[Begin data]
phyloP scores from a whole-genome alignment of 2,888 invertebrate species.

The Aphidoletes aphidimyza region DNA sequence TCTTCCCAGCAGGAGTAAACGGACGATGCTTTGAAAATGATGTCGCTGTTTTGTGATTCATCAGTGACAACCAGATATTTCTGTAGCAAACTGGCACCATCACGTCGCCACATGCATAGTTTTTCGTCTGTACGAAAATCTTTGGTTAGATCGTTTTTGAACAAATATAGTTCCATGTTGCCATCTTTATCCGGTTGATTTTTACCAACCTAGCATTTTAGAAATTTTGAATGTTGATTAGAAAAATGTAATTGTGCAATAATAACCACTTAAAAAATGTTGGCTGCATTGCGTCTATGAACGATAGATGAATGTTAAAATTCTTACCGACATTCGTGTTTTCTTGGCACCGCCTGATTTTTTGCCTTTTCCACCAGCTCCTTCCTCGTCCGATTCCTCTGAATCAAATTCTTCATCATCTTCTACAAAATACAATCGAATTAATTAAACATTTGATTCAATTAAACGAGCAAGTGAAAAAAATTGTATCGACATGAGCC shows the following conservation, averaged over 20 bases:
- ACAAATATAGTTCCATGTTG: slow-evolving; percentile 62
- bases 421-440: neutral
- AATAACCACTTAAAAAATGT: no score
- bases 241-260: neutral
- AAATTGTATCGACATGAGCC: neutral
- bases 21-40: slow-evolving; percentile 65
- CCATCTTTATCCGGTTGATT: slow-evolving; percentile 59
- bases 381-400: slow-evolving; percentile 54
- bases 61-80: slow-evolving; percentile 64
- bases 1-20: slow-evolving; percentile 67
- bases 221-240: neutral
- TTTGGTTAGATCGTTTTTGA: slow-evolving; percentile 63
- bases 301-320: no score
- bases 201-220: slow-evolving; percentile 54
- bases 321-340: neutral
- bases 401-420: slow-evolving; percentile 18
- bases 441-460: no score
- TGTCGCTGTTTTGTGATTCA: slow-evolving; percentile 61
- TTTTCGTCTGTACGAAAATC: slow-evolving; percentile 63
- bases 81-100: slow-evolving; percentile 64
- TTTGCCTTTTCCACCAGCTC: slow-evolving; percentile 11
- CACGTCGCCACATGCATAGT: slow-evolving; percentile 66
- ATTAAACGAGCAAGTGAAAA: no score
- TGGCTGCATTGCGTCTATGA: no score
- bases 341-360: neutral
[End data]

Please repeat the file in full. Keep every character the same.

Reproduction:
phyloP scores from a whole-genome alignment of 2,888 invertebrate species.

The Aphidoletes aphidimyza region DNA sequence TCTTCCCAGCAGGAGTAAACGGACGATGCTTTGAAAATGATGTCGCTGTTTTGTGATTCATCAGTGACAACCAGATATTTCTGTAGCAAACTGGCACCATCACGTCGCCACATGCATAGTTTTTCGTCTGTACGAAAATCTTTGGTTAGATCGTTTTTGAACAAATATAGTTCCATGTTGCCATCTTTATCCGGTTGATTTTTACCAACCTAGCATTTTAGAAATTTTGAATGTTGATTAGAAAAATGTAATTGTGCAATAATAACCACTTAAAAAATGTTGGCTGCATTGCGTCTATGAACGATAGATGAATGTTAAAATTCTTACCGACATTCGTGTTTTCTTGGCACCGCCTGATTTTTTGCCTTTTCCACCAGCTCCTTCCTCGTCCGATTCCTCTGAATCAAATTCTTCATCATCTTCTACAAAATACAATCGAATTAATTAAACATTTGATTCAATTAAACGAGCAAGTGAAAAAAATTGTATCGACATGAGCC shows the following conservation, averaged over 20 bases:
- ACAAATATAGTTCCATGTTG: slow-evolving; percentile 62
- bases 421-440: neutral
- AATAACCACTTAAAAAATGT: no score
- bases 241-260: neutral
- AAATTGTATCGACATGAGCC: neutral
- bases 21-40: slow-evolving; percentile 65
- CCATCTTTATCCGGTTGATT: slow-evolving; percentile 59
- bases 381-400: slow-evolving; percentile 54
- bases 61-80: slow-evolving; percentile 64
- bases 1-20: slow-evolving; percentile 67
- bases 221-240: neutral
- TTTGGTTAGATCGTTTTTGA: slow-evolving; percentile 63
- bases 301-320: no score
- bases 201-220: slow-evolving; percentile 54
- bases 321-340: neutral
- bases 401-420: slow-evolving; percentile 18
- bases 441-460: no score
- TGTCGCTGTTTTGTGATTCA: slow-evolving; percentile 61
- TTTTCGTCTGTACGAAAATC: slow-evolving; percentile 63
- bases 81-100: slow-evolving; percentile 64
- TTTGCCTTTTCCACCAGCTC: slow-evolving; percentile 11
- CACGTCGCCACATGCATAGT: slow-evolving; percentile 66
- ATTAAACGAGCAAGTGAAAA: no score
- TGGCTGCATTGCGTCTATGA: no score
- bases 341-360: neutral